This last Sunday night I did a religion-themed show. No, I didn't try to save souls, but I did try to point out some music themes that come from religion and also to explore why people go to religion. I don't know if I did such a great job of exploring the topic, though. I mean, hell, there's a lot that could be said. The one thing I'm convinced of is that so much of religious history involves some really cool metaphors and images (isn't religion made up largely of metaphors?). So of course great rock would find a way to incorporate some of that--if something works great for creating connections and understanding, why try and reinvent the wheel, right? I guess the difference might be in what we are trying to connect to. If the intention is to connect to something transcendent, then both religion and rock are ripe with language and sensory input to light up the connection. If the intention is to bind us to other people, then both do that, too.

I think the challenge has grown up around religion creating so much order and having so many rules for living. Some rules might be really necessary (you know, don't kill folks or don't steal stuff). But maybe religion (all of them to some extent) end up looking sanctimonious or self-righteous when they telling everybody what's wrong with them, where they will spend eternity, or how they can get in good with God. I mean, does anybody really own the market on goodness? Does religion absolutely make us better people? I don't think so. In fact, that self-righteousness can get right in the way of some neat teachings and insights about life. The knock against so many of the religious folks is that they want everybody to look and act just like them and that they want to "clean up" how the world looks.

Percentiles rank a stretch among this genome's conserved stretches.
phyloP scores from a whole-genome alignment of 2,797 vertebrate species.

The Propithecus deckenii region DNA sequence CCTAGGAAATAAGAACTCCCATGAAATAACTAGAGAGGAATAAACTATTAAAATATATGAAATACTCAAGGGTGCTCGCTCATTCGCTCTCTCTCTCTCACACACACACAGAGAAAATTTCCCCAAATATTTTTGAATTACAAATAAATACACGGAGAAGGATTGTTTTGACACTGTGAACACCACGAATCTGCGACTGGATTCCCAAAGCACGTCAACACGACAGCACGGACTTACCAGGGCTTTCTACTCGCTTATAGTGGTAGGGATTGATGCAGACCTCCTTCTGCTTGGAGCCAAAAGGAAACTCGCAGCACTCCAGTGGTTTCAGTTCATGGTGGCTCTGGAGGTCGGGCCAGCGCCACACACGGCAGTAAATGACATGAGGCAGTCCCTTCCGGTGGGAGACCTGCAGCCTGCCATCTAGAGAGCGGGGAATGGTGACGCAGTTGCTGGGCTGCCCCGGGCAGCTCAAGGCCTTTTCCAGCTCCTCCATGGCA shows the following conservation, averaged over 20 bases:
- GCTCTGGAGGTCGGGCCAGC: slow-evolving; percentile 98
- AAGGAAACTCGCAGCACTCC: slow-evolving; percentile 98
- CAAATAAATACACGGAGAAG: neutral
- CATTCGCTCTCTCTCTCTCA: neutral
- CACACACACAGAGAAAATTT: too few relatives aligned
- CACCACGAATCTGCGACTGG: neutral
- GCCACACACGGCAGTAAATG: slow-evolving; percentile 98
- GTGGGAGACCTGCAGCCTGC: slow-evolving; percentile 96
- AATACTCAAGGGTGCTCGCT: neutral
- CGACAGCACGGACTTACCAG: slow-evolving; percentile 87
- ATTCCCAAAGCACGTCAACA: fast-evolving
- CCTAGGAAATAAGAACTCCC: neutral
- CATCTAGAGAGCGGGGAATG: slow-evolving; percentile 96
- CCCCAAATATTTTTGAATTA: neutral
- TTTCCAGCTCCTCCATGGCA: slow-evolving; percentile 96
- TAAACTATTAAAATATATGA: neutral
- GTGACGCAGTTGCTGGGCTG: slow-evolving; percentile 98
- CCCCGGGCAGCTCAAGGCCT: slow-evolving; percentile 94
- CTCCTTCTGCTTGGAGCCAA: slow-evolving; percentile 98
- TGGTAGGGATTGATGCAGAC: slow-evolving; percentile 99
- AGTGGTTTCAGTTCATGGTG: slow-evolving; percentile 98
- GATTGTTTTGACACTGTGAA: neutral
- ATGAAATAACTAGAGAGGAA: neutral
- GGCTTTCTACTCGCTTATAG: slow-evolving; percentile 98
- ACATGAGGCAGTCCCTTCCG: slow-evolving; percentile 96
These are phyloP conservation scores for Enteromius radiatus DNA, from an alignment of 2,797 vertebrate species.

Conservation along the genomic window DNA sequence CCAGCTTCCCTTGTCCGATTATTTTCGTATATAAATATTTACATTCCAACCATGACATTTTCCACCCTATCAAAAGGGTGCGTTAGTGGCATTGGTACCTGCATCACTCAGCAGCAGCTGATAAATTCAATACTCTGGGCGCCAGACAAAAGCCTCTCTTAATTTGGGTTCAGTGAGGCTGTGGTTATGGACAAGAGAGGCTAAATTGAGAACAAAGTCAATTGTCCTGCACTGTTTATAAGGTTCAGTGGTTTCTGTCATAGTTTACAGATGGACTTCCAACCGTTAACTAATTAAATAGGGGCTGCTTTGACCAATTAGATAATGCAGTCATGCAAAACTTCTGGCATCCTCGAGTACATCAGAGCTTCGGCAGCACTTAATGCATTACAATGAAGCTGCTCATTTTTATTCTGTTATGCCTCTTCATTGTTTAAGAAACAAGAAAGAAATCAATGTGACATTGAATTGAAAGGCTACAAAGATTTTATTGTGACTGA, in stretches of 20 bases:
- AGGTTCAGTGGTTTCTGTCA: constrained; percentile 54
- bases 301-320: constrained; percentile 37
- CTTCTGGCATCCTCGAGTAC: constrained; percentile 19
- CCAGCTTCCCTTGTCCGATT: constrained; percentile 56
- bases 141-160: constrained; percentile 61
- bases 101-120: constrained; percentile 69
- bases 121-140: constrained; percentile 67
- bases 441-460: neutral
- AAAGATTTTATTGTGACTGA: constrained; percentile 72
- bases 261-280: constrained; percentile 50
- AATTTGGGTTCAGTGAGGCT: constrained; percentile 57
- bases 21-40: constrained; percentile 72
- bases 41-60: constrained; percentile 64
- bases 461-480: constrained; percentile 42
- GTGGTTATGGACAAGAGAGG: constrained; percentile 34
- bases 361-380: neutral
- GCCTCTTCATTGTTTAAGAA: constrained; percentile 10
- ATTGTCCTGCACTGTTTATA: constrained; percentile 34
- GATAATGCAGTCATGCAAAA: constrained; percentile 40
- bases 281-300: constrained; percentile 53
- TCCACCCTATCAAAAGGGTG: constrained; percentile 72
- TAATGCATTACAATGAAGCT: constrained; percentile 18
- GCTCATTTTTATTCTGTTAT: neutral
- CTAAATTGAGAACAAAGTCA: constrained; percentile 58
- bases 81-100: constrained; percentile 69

Rock music, on the other hand, tends to value wide-open expression, no matter how messy it is. Of course, rock has at times been just as sanctimonious about our beliefs as the most self-righteous fundamentalists. Witness the classic rock folks who refuse to admit that Pearl Jam, Nirvana, AIC, or Soundgarden are classic. Witness the grunge folks who got mad at those same bands accusing them of selling out early (when I think it's pretty damned awesome how they all had to reimagine themselves (even Nirvana made dramatic shifts between Bleach and In Utero). Witness the layers of conflict about what constitutes quality metal music--do we get to call Redlight King metal? Even I have my purist moments: I struggle to understand some of the music that we call alternative because it just sounds like auto-tuned, quantized, pop music.

So I guess my point is that maybe it's good to have some standards from time to time. I don't want to connect to a machine that has a preset response to emotion. The reason that great music is great is because it connects us to real human emotion. That doesn't mean that neat sounds aren't neat or that computers are bad for music, but I prefer the closest connection to the emotion that generated the song in the first place. It's those raw emotions that make rock music as useful for connecting to something transcendent, outside of ourselves as any religious doctrine or teaching (this of course, opens up a question about what constitutes a religious teaching--is "love your neighbor as yourself" a religious teaching? Maybe since it's in the Bible somebody will say it is, but why do we have to be limited? One reason I love rock is that it asks questions that real and messy and true, even though religious folks aren't always allowed to ask them out loud.